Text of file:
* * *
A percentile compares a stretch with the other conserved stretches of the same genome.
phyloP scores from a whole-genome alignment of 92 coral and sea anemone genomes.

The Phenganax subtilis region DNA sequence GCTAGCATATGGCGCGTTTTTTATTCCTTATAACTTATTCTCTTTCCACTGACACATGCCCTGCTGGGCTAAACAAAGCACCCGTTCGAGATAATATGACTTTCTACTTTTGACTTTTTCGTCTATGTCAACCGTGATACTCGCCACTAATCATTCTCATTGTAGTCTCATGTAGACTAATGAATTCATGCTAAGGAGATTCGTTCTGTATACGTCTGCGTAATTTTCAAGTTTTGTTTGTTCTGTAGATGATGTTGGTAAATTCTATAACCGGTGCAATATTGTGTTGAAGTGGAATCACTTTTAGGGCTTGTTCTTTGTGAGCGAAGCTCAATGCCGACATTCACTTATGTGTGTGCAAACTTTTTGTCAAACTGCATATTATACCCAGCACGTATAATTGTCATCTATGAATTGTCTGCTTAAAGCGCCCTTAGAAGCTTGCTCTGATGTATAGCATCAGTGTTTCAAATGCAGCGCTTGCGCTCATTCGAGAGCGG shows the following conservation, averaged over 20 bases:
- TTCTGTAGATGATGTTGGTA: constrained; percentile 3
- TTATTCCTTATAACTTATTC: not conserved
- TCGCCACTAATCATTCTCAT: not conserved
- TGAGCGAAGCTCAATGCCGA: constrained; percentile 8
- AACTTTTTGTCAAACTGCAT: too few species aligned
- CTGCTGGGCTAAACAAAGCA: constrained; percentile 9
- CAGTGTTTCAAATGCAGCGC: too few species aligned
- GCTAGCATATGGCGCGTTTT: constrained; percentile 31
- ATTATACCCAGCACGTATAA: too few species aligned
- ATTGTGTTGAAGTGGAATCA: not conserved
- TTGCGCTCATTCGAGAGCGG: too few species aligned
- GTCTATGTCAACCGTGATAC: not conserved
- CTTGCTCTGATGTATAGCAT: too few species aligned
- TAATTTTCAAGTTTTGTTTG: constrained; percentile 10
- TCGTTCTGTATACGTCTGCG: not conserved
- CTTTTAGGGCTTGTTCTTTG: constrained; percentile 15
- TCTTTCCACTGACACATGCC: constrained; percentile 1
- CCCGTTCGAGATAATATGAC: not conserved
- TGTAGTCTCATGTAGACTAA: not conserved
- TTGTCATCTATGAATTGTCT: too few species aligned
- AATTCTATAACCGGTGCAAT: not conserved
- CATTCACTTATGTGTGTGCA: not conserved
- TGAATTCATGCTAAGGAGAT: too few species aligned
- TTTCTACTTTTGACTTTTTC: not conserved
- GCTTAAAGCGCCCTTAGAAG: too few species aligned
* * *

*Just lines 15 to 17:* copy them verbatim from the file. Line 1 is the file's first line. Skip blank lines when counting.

- GTCTATGTCAACCGTGATAC: not conserved
- CTTGCTCTGATGTATAGCAT: too few species aligned
- TAATTTTCAAGTTTTGTTTG: constrained; percentile 10